Customs Commissioners' report

The appointment of a professional soldier, Colonel Thomas Collier, to replace Harris in 1685 did nothing to stem the flow of contraband to France, and smuggling to England increased until at the end of the century the Customs Commissioners reported:

”The unlimited practice of the island of Jersey, by the help of their small craft, to run French goods upon the coast of England, notwithstanding all the care that is taken to prevent them”.

Smuggling continued throughout the 18th century and into the 19th. Respectable Jersey merchants imported large quantities of French spirits and sold them to smugglers to be run ashore on the English coast. Tobacco went in the opposite direction where its manufacture was a state monopoly.

One of the most popular locations on Jersey’s coastline for loading and unloading smugglers’ boats was St Brelade’s Bay. In the 20th and 21st centuries this proved to be the most popular beach for tourists and has seen extensive development in the past 70 years, but before that it was well off the tourist trail and nobody but those involved in smuggling would have dared venture there at night.

George Balleine’s History of Jersey records the scale of operations as reported by the British Customs House in 1823:

”On 17 March a Caswand boat took in at St Brelade’s Bay upwards of 300 ankers of brandy. On 31 March a Plymouth cutter took in at the same place upwards of 600 tubs of brandy and geneva. On 10 June a cutter from East Looe took in the same place 690 casks of brandy, and during the same month a Cawsand boat took away a large cargo of spirits”.


An advertisement in the Jersey newspapers indicated just how perilous an existence was that of Customs officer:

”Whereas it has been represented to the Commissioners of His Majesty’s Customs that Humphrey Oxenham, being out on duty about one o’clock of the morning of Thursday 19 June, saw a smuggling vessel in the offing and some carts on the beach, which were accompanied by upwards of 40 smugglers, armed with bludgeons, who surrounded him, struck him a violent blow above his eyes, which knocked him down, and whilst on the ground, beat him severely, until James Hudie, an extra boatman, came to the assistance of the said Humphrey Oxenham, on which the smugglers disappeared. The Commissioners offer a reward of £50 to any person or persons who shall discover or cause to be discovered any one or more of the said offenders, so that he may be apprehended and pay dues to Southampton upon conviction’.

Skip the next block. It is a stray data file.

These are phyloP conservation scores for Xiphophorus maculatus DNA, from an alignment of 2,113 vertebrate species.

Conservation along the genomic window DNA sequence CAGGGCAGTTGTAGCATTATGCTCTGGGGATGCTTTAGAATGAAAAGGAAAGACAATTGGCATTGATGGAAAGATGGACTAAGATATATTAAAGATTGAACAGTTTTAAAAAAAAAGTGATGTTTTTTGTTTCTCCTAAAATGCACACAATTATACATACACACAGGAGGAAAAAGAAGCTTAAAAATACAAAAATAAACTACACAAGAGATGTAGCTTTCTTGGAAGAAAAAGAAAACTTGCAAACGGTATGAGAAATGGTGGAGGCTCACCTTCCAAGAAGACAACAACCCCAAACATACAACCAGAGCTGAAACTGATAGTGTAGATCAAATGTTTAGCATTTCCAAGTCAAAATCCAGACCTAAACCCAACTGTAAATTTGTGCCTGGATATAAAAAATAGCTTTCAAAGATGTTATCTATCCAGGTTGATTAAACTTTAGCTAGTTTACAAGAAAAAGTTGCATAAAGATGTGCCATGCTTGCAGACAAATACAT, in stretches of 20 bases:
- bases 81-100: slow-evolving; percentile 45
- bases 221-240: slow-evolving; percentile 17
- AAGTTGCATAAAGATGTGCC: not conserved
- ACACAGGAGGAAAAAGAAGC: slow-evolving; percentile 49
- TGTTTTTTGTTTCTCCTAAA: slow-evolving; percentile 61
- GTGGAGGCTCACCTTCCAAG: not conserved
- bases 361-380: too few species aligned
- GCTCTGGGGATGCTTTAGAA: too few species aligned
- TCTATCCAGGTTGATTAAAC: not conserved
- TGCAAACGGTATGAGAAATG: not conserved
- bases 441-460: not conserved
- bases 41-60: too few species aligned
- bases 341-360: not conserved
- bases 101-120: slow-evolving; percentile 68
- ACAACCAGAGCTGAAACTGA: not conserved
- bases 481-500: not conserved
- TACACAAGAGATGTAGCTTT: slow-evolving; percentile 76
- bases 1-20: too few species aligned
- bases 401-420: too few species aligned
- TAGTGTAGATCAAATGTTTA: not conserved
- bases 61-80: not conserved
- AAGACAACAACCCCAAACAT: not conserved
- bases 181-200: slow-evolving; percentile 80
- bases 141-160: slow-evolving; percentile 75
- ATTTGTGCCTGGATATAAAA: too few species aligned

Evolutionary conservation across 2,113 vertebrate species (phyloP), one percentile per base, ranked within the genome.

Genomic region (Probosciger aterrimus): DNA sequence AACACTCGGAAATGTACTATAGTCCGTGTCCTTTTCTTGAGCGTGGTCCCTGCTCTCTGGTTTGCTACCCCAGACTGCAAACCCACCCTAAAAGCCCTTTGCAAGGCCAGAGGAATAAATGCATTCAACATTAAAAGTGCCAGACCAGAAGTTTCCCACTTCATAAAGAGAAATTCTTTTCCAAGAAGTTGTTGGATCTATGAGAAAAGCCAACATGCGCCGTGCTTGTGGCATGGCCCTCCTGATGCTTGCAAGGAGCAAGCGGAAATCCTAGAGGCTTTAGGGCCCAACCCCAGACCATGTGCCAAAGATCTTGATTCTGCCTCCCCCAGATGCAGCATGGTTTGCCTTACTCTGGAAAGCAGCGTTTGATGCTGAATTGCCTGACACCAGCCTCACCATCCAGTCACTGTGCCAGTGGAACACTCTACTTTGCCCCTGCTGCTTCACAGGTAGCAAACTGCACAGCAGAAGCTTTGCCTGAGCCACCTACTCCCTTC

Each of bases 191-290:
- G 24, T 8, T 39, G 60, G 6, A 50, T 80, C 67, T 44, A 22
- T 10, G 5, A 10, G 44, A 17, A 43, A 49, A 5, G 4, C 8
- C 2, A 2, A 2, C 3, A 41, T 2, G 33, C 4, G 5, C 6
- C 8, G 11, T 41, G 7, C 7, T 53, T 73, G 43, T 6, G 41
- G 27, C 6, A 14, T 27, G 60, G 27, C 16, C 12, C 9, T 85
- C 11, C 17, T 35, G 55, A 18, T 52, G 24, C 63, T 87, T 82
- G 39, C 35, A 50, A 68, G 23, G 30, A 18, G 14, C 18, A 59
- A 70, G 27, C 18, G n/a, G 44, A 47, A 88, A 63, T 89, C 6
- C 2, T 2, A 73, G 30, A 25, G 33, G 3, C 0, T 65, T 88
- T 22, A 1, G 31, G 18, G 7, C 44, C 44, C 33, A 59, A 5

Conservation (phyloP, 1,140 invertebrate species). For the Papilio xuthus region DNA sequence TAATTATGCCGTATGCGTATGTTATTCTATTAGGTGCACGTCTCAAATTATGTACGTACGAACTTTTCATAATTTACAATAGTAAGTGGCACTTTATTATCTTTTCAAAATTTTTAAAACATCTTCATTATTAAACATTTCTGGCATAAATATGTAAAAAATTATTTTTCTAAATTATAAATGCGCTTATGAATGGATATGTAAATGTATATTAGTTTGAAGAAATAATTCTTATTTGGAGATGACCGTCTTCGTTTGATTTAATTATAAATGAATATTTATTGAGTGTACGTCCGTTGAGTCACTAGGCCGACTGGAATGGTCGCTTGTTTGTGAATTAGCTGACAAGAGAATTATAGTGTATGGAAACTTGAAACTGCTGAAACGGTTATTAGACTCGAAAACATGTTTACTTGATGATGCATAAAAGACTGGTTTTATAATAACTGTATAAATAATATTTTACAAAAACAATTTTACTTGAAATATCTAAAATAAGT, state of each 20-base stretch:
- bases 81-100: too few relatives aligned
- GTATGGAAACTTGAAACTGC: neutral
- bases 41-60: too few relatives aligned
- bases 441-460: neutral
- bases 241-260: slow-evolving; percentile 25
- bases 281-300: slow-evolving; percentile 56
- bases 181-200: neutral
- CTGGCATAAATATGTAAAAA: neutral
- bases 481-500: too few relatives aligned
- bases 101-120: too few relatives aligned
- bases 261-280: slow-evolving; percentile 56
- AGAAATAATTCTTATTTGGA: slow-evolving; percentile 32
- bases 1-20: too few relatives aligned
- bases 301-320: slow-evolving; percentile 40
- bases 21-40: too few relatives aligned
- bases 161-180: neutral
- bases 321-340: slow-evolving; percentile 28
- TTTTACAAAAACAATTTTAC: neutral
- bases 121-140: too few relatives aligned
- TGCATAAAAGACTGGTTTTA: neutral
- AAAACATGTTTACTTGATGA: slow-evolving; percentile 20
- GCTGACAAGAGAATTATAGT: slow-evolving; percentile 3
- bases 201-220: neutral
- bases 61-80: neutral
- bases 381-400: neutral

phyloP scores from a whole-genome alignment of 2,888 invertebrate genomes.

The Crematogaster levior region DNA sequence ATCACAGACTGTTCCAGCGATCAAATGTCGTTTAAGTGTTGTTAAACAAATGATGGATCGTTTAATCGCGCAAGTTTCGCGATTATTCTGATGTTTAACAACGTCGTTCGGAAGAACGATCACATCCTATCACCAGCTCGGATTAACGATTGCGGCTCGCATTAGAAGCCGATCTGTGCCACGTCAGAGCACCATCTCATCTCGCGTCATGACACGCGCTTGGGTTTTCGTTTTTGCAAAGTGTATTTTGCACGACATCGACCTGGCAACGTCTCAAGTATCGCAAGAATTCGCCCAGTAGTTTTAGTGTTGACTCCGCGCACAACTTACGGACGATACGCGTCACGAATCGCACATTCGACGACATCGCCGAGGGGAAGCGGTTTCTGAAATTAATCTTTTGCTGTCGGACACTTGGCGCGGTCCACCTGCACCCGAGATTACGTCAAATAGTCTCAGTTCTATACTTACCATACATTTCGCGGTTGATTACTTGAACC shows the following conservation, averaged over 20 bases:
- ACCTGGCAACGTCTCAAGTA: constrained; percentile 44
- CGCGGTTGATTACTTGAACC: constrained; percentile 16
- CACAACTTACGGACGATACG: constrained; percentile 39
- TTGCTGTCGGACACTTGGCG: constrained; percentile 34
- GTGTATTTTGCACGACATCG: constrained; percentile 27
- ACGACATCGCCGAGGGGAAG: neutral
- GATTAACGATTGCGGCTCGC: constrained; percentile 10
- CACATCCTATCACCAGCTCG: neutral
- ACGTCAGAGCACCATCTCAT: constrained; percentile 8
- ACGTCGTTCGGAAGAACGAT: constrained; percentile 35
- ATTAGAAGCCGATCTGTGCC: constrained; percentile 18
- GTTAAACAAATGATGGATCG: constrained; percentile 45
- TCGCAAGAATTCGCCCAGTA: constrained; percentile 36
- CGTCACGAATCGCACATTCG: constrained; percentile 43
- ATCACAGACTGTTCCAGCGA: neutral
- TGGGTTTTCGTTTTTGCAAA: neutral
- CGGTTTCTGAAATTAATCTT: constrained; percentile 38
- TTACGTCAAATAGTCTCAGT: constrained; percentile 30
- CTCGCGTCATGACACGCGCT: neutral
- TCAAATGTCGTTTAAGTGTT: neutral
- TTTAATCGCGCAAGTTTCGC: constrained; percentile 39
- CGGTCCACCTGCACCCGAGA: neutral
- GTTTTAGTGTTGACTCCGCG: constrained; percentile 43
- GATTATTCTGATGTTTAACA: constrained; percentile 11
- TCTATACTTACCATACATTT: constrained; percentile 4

£50 was a substantial sum at the time, but hardly large enough to persuade anyone involved in the smuggling or aware of their identities, to turn them in to the authorities.

An English Customs House was operating in Jersey from 1810 to 1973, but this did not stop the smuggling trade continuing; if anything it just required those involved to be a little more careful to conceal what they were doing.

In 1831 Customs seized sacks of what looked like potatoes, but turned out to be rolls of tobacco covered with a thin skin smeared with mud. In 1834 the Jersey smack Rambler was arrested in Langstone Harbour with 141 casks of spirits hidden in a false bottom.


The confession of the master of the Eliza, a brig owned by Philippe Nicolle, was recorded:

”On the morning of 8 June, instead of proceeding to St Germain, for which we had cleared, we went to Bonne Nuit and there took in 2½ tons of tobacco, spirits in casks, segars and snuff, which I have agreed to take to Wales at the rate of £50 per ton. We proceeded to Fishguard where we arrived on the fifth day and, running in about eleven that evening, assisted in conveying the goods to a store close by. We then went on to St Germain, took in 32 sheep and returned to Jersey. At 3 am on 22 September I left St Helier without clearance, proceeded to Greve de Lecq, and took on board 5 tons of leaf tobacco and several bags of tea and cases of spirits. We reached Fishguard the night of the 25th and landed all safely.”

It can be seen that Jersey smugglers were involved in transporting a wide variety of goods to escape customs duties, and used a variety of Jersey bays to load and unload cargoes. The most popular appear to have been Bouley Bay, Bonne Nuit and Greve de Lecq on the north coast; and St Brelade’s Bay on the south.